“When I was younger, [people would] say, Oh, well, you can’t be a girly girl and play basketball. She kind of paved the way for me [where] I could be cute, I could take pictures if I want to and can still get on the court and hoop with the boys if I have to. The WNBA in general, these women go through so much adversity with the haters…The WNBA just inspires me.”

With that, Williams says she cherishes the moments she got to spend talking to the late-Kobe Bryant, and wants to continue to honor both his, and Gigi’s legacy.

“Kobe, [he] was probably my biggest inspiration ever. I would definitely call him like an uncle to me. Every time I spoke to him, he always had wise words and made me wake up every day and really think to myself, how can I push myself beyond the limits that other people don’t…When I wake up in the morning, I think about, How can I live their legacy? I just feel like God is just telling me to just go hard, go hard, go hard.”

She admits that when her mom told her about the opportunity to work with Spalding, her immediate reaction was, Spalding, as in the basketball company? To her own surprise, the legendary basketball brand—who has been changing the game since it debuted its first-ever product in 1937—wanted her to be their brand ambassador alongside NBA All-Star Damian Lillard, DeMar DeRozan and even Australian pro hooper Ezi Magbegor.

“I’ve done other stuff where I post on my instagram with one ball, but I had never signed a contract because up until now, it wasn’t allowed because of NCAA rules,” she says. “I knew stuff was gonna come in, but I didn’t know that it was going to come in as soon as it did.”

“What better platform to be [an] ambassador for the company and be able to grow the women’s game,” she adds. “That’s one of my ultimate goals: to grow the women’s game and be somebody that the younger girls can look up to. People ask me, well what do you want to do? and I’m like, inspire young kids.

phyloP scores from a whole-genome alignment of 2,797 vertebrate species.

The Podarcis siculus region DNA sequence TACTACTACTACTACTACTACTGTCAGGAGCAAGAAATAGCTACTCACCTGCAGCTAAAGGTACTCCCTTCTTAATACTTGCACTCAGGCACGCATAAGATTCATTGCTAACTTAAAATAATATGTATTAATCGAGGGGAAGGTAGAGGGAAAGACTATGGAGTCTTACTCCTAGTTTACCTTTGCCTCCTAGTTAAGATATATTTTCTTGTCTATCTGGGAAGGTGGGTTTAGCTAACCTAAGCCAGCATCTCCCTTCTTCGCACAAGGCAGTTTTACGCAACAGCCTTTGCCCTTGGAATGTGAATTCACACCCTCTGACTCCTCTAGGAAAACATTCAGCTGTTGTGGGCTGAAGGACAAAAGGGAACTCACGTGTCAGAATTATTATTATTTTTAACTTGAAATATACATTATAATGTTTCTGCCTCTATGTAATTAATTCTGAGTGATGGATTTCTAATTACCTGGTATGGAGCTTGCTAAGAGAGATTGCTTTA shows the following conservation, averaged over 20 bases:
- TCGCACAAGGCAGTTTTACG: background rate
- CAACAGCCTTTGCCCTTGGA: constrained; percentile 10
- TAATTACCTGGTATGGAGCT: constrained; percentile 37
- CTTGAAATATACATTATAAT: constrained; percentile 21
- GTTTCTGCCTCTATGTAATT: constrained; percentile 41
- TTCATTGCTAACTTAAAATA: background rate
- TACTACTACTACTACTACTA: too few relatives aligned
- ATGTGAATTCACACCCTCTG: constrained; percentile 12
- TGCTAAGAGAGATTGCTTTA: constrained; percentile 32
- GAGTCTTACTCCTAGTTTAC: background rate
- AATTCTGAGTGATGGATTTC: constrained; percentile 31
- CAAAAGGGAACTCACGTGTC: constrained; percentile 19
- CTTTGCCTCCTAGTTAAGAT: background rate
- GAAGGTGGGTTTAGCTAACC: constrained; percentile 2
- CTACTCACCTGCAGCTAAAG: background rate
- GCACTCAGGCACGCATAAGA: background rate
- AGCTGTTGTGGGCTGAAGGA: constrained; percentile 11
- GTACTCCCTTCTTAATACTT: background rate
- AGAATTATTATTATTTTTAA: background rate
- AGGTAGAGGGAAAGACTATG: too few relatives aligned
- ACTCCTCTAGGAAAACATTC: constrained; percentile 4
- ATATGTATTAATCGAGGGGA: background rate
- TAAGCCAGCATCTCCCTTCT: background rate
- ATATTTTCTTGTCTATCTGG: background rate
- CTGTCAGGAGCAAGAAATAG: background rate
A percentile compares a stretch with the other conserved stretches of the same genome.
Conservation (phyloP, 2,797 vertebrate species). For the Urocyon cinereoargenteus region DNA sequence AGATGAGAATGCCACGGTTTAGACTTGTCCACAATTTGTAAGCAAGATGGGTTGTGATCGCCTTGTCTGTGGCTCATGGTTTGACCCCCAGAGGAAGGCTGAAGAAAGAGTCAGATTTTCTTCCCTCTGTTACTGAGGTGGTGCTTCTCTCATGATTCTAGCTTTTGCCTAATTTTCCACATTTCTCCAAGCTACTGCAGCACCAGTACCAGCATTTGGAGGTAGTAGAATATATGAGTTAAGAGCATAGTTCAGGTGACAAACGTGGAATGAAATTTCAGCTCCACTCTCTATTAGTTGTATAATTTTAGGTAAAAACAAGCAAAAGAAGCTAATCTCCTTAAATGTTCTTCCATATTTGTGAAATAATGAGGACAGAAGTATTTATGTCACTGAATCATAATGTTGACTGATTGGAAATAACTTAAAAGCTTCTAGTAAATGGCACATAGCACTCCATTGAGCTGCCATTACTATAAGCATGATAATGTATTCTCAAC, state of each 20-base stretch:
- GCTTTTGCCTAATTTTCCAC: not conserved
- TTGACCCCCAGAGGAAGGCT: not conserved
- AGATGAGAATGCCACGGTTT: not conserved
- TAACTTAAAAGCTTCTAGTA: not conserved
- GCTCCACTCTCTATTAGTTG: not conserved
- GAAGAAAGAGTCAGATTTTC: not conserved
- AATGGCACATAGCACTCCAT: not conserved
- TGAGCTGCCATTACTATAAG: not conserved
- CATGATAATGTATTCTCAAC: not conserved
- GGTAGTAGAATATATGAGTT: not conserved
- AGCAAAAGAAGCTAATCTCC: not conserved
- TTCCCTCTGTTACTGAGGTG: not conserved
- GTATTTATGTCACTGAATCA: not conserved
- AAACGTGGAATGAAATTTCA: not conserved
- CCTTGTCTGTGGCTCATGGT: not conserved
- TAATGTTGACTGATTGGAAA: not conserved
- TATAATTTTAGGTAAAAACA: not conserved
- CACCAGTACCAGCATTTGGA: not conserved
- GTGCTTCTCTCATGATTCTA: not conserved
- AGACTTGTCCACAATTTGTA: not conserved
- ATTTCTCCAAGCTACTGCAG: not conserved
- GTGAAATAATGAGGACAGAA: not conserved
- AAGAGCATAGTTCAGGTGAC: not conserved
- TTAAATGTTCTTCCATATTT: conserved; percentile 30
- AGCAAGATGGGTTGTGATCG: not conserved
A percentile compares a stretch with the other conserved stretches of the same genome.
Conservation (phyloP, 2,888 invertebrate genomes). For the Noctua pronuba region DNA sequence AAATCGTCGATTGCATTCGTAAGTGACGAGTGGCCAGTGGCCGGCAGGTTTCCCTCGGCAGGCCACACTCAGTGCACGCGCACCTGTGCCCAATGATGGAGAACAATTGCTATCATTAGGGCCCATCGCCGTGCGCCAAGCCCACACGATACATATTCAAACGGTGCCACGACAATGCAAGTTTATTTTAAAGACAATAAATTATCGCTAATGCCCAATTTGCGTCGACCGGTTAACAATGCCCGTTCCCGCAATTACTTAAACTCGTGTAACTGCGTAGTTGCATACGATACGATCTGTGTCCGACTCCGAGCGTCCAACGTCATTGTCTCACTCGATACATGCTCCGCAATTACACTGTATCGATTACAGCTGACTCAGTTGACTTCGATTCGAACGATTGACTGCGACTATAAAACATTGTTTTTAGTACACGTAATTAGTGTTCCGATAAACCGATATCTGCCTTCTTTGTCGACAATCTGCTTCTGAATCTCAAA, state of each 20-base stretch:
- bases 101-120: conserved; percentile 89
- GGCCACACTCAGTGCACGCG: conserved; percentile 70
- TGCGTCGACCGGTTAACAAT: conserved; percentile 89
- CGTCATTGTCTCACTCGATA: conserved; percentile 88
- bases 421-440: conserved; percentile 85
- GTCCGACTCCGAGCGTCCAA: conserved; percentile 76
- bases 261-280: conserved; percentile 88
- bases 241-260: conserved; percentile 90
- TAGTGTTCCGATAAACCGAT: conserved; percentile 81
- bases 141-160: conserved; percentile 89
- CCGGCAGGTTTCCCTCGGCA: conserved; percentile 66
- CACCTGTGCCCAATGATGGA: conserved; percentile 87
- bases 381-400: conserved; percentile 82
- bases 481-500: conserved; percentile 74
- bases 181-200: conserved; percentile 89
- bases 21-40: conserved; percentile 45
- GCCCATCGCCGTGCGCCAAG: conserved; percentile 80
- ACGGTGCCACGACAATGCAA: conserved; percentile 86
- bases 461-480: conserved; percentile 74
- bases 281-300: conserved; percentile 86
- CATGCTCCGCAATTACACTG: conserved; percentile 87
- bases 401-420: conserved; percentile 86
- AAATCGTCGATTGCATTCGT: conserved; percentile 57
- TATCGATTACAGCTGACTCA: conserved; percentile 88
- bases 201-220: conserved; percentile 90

And, now that college student-athletes can profit off of their own name, image and likeness (NIL), and high school athletes can do so in the state of California, brand deals such as this one will also give Williams the opportunity to give back to her family.

“I think for all athletes, whatever we get to do now is a blessing because we’ve always dreamed about this. Everyone’s always been, you know, debating why we shouldn’t [and] why we should get paid and stuff like that, but when they passed [the NIL legislation], I feel like we do so much and we give our life to this and [now] we’re able to give back and provide for our families. That’s really my goal, like, I’m not trying to get money to buy shoes right now. It’s for the long run—to be able to start those connections.”

Don’t get it twisted though, Williams says her aspirations aren’t just financial. She’s looking to use her platform and fulfill her purpose:


“Money is not the end goal here, it’s to grow the game,” she clarifies. “Everybody’s passionate about something, basketball and something. It’s not just basketball, you know? My purpose is much bigger than basketball. If I can be that light in someone’s dark world now, that’s my end goal.”

Spalding is releasing a new collection of apparel, the Fundamentals—which features an exclusive collection of tees, sweatpants, shorts and hoodies that make for the perfect on, and off, court fit. It’s available starting November 5.

Photos via Spalding and Getty Images.

The post UCLA Commit Jada Williams Wants to Elevate the Women’s Game as a Brand Ambassador for Spalding appeared first on SLAM.